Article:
About 20 residents living in the vicinity of the Heritage House in Atlantic, voiced their concerns during a special City Council meeting Wednesday evening, over how a 6,800-square foot addition for a Commons Area at the retirement home, will affect storm water runoff. The residents affected by the runoff live primarily in an area north and west of the Heritage House, along or near Roosevelt Drive.
Dave Sturm with Snyder and Associates Engineers in Atlantic, spent the past week evaluating the drainage areas on the site, as well as existing building and drainage conditions. Ryan Hardisty, project engineer with Civil Design Advantage in Grimes said he agrees with Sturm that enlarging the existing detention basin located south of the existing building, and constructing a new, smaller basin, to the north, to catch any additional runoff from the proposed addition, will serve to alleviate many of the residents’ concerns about more water flowing into their basements during heavy rainfall.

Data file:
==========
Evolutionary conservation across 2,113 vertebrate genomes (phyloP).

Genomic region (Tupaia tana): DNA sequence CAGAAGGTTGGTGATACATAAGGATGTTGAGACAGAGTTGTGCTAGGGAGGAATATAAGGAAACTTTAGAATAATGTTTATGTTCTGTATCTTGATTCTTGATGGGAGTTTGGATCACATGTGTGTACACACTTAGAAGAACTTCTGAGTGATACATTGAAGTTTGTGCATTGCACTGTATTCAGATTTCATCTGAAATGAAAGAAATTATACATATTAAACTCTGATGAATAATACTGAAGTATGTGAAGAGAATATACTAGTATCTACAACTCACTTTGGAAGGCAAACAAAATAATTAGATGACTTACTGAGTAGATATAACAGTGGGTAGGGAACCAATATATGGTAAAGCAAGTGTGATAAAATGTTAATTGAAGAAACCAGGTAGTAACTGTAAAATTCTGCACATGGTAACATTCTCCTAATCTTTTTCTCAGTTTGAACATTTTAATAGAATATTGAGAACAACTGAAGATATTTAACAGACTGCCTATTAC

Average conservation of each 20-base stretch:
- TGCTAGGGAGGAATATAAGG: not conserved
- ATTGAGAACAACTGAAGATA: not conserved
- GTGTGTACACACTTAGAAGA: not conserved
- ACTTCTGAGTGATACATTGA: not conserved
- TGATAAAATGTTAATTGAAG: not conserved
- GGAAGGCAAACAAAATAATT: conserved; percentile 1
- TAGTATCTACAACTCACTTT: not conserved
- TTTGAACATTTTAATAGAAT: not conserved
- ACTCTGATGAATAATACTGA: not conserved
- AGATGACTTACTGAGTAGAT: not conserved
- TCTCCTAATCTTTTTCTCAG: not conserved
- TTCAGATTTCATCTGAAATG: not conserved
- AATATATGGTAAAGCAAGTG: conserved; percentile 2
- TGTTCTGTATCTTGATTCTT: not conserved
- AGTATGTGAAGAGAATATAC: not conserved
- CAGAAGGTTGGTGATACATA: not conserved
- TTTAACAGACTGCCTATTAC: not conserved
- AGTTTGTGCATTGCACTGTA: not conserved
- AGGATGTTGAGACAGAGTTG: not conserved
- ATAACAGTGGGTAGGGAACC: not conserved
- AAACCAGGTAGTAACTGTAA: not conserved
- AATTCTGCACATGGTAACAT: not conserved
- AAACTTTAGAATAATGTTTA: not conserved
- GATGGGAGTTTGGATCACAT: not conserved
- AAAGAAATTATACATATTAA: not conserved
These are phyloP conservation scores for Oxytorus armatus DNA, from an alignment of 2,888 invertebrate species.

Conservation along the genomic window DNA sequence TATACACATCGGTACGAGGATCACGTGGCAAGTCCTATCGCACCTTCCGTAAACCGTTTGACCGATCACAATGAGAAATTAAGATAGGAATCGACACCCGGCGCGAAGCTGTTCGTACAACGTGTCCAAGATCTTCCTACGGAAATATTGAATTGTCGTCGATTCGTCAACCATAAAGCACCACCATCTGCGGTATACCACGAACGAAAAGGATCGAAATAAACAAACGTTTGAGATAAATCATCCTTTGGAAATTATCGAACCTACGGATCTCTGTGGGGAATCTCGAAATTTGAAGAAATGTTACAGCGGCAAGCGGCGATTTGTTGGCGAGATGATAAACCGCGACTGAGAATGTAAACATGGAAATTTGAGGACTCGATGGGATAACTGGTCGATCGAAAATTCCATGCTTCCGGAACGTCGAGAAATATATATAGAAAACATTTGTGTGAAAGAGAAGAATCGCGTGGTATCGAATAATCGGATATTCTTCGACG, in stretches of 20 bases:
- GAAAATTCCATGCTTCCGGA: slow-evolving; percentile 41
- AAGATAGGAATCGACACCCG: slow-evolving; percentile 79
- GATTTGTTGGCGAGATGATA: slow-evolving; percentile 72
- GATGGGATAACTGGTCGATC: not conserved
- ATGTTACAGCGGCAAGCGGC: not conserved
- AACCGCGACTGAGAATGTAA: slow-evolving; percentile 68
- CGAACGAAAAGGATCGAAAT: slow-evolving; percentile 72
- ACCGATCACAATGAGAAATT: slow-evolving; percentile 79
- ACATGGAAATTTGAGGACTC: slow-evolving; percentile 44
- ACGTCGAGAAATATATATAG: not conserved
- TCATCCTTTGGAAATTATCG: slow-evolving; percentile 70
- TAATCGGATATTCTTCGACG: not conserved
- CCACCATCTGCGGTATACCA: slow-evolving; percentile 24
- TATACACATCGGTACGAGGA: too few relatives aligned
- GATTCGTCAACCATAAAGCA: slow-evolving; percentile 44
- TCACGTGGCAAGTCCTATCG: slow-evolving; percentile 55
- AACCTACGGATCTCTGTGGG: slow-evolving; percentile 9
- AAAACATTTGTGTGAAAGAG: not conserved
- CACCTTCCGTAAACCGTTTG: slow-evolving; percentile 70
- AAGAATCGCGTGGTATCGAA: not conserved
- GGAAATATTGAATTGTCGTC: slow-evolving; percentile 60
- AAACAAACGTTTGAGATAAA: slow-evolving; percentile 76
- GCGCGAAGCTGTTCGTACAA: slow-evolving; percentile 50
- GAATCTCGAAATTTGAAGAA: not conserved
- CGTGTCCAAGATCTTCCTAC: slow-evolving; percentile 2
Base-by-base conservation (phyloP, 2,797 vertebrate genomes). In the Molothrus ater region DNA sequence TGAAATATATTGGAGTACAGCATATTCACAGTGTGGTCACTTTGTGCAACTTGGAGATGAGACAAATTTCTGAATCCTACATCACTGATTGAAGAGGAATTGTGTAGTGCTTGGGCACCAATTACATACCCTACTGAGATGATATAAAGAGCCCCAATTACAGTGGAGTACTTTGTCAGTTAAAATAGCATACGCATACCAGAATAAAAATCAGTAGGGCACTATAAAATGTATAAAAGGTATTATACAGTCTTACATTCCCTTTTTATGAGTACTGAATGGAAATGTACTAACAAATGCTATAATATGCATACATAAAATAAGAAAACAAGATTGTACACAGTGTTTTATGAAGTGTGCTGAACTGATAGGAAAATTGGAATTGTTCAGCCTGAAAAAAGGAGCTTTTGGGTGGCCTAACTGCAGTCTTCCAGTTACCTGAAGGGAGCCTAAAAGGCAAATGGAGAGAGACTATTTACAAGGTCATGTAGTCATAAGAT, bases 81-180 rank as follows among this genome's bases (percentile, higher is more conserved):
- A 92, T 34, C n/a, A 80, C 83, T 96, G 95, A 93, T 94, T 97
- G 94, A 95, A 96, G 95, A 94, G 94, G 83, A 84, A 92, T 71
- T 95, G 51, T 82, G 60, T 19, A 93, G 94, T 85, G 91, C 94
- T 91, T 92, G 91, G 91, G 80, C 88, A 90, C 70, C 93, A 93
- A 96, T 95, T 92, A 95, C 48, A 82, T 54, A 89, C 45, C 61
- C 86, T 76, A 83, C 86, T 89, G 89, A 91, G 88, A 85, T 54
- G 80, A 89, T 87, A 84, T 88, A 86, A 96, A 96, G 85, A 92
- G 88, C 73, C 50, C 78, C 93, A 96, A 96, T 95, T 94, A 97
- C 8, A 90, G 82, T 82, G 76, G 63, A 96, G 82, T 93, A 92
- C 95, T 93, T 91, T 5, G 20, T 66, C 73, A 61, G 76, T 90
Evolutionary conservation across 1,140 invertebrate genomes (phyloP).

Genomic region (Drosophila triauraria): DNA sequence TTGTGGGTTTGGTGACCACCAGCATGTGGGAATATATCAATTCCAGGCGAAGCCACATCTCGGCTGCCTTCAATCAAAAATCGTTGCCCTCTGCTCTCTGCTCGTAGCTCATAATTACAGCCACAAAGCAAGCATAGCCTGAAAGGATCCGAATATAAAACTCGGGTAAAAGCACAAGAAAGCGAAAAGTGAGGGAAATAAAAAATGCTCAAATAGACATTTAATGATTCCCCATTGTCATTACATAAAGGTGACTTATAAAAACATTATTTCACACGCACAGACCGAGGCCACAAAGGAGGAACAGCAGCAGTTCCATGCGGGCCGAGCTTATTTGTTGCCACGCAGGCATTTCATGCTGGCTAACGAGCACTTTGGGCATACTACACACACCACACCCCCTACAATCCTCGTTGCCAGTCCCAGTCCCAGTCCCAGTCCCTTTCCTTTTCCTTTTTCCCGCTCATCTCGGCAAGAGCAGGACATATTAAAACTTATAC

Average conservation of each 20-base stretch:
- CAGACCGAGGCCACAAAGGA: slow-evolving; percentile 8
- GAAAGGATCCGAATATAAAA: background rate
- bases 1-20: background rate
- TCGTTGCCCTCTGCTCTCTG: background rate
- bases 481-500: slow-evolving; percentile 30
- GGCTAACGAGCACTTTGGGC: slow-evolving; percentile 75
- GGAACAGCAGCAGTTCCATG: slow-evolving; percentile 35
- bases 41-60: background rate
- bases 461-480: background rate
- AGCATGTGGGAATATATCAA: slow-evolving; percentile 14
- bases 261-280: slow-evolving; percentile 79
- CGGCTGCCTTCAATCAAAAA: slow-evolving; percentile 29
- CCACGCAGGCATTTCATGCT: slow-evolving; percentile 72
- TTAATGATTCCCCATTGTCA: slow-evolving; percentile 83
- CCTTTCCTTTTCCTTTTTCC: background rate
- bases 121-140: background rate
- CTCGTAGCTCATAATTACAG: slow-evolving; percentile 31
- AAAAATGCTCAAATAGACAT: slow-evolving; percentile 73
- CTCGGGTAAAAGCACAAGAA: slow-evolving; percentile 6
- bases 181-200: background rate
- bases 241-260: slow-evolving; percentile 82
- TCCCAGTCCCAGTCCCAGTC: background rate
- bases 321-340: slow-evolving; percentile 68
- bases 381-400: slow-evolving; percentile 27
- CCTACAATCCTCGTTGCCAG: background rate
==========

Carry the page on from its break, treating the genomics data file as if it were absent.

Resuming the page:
Dr. Keith Leonard explained the residents of Roosevelt Drive showed up in force at the meeting, because they “Already have plenty of water, a lot more water than we want.” He said at least four houses from 14th Street north on the east side of Roosevelt, all have sump pumps that are constantly running. Leonard said “Whatever retention pond is there, is not doing anything or is filled-up…and is totally unusable.”
Atlantic businessman Rich Perry also lives in the area. He said no one is against Heritage House expanding, “Because they are a real asset to our community.” He said they wanted the Council to know there is a problem though, with storm water runoff, and that the addition might worsen the situation. Mayor Dave Jones said the City had been trying to deal with the Bull Creek issue over the years by installing detention basins and slowing down erosion.
Sturm said the storm water runoff is caught by a swale and directs it to 13th and 11th Streets, and Brookridge Circle, all of which are dead ends, down Roosevelt and into Bull Creek. Hardisty said they’ve analyzed the 11th Street drainage basin, and there are 24 acres that contribute water flow, not just the 13 acres occupied by the Heritage House. Single-family housing upstream he said, also contributes to runoff in the area.
After hearing from residents in the area, the Atlantic City Council approved the Heritage House addition site plans with the contingencies that the existing drainage basin be enlarged and a second basin created.